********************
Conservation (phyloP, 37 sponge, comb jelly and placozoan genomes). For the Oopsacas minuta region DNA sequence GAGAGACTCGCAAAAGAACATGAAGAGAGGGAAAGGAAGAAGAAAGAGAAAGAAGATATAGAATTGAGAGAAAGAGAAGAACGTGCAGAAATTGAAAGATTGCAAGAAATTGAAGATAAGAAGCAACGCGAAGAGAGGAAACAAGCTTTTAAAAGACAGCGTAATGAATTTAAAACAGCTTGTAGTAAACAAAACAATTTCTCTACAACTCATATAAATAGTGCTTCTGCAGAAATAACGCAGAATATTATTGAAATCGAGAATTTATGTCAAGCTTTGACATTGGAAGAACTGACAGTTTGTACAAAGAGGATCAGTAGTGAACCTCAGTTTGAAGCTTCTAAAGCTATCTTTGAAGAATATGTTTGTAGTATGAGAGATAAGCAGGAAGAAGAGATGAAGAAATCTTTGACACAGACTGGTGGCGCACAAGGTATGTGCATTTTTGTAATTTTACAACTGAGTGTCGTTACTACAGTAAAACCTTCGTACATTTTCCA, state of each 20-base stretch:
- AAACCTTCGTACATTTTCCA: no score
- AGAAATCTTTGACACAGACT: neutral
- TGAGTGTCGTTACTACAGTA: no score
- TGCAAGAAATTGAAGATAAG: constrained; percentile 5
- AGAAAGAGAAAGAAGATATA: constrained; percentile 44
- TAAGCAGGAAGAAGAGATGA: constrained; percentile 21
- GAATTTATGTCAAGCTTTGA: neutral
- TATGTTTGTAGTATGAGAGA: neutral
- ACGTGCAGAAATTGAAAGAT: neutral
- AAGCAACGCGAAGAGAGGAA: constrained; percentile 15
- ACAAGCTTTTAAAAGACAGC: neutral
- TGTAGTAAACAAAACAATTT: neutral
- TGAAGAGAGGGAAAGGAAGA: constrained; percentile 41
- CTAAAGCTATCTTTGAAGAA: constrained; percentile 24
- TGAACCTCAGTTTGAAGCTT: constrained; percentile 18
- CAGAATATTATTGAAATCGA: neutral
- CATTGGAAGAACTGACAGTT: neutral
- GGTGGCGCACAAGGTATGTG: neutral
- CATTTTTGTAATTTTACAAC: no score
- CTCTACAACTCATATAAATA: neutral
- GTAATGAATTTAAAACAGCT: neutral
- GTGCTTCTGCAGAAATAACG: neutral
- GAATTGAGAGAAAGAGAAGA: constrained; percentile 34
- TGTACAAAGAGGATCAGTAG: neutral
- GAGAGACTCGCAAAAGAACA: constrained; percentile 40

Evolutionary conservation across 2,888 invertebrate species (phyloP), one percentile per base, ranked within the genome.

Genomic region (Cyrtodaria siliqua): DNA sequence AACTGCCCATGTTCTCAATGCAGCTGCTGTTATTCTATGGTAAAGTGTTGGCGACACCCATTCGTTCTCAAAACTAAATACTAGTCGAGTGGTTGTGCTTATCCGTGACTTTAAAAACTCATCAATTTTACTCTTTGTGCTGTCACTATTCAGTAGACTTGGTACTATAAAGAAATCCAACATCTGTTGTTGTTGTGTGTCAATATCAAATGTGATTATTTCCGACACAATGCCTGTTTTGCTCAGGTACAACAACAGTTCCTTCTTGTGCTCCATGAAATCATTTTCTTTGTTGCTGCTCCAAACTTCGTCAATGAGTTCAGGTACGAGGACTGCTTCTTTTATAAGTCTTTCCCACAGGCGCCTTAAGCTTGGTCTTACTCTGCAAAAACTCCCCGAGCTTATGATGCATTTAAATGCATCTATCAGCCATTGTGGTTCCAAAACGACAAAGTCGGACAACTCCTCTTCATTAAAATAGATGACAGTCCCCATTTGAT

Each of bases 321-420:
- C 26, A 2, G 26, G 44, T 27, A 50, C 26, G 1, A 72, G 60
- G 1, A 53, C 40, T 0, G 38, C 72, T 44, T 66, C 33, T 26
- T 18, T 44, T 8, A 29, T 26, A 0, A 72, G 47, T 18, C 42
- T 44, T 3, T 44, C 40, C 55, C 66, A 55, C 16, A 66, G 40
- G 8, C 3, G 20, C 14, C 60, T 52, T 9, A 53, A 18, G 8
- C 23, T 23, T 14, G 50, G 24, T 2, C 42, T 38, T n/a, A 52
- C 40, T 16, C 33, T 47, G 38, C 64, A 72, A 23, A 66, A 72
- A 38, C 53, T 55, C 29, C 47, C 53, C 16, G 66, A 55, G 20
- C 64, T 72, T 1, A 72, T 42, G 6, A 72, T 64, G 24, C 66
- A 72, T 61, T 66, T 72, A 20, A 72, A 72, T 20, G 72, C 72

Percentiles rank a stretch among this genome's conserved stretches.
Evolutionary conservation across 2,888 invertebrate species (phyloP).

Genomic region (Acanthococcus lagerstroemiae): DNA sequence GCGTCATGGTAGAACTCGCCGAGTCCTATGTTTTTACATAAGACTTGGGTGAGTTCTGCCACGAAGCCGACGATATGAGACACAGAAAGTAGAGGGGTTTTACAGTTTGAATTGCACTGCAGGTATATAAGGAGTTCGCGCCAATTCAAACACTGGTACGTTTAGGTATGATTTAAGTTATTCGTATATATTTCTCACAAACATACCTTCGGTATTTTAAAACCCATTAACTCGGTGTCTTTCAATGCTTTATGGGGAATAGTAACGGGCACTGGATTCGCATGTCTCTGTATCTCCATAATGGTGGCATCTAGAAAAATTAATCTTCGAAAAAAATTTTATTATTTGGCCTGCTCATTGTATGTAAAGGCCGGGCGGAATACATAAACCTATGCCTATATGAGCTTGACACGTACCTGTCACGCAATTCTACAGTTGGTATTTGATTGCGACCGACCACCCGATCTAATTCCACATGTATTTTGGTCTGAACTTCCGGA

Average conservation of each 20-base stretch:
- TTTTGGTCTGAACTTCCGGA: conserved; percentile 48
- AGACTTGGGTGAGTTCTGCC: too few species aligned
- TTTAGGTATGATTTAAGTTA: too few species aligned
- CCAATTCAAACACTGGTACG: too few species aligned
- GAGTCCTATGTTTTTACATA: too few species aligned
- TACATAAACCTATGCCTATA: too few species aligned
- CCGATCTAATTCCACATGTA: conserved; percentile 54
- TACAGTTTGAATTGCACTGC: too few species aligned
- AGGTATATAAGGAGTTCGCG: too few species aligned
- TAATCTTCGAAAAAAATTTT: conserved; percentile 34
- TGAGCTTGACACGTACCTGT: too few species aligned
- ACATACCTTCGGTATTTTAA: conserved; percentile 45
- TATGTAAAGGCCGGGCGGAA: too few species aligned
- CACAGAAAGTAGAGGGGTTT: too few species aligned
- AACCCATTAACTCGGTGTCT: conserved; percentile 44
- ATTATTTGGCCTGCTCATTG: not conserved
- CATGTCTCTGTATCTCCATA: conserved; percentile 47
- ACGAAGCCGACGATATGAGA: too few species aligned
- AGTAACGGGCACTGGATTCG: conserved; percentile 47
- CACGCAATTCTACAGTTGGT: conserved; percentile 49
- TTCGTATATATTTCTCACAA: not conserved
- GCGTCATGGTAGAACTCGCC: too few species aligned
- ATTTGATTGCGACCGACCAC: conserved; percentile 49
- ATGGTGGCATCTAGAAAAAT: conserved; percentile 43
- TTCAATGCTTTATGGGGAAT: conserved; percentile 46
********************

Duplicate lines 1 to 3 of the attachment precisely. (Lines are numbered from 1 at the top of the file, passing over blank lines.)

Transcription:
Conservation (phyloP, 37 sponge, comb jelly and placozoan genomes). For the Oopsacas minuta region DNA sequence GAGAGACTCGCAAAAGAACATGAAGAGAGGGAAAGGAAGAAGAAAGAGAAAGAAGATATAGAATTGAGAGAAAGAGAAGAACGTGCAGAAATTGAAAGATTGCAAGAAATTGAAGATAAGAAGCAACGCGAAGAGAGGAAACAAGCTTTTAAAAGACAGCGTAATGAATTTAAAACAGCTTGTAGTAAACAAAACAATTTCTCTACAACTCATATAAATAGTGCTTCTGCAGAAATAACGCAGAATATTATTGAAATCGAGAATTTATGTCAAGCTTTGACATTGGAAGAACTGACAGTTTGTACAAAGAGGATCAGTAGTGAACCTCAGTTTGAAGCTTCTAAAGCTATCTTTGAAGAATATGTTTGTAGTATGAGAGATAAGCAGGAAGAAGAGATGAAGAAATCTTTGACACAGACTGGTGGCGCACAAGGTATGTGCATTTTTGTAATTTTACAACTGAGTGTCGTTACTACAGTAAAACCTTCGTACATTTTCCA, state of each 20-base stretch:
- AAACCTTCGTACATTTTCCA: no score
- AGAAATCTTTGACACAGACT: neutral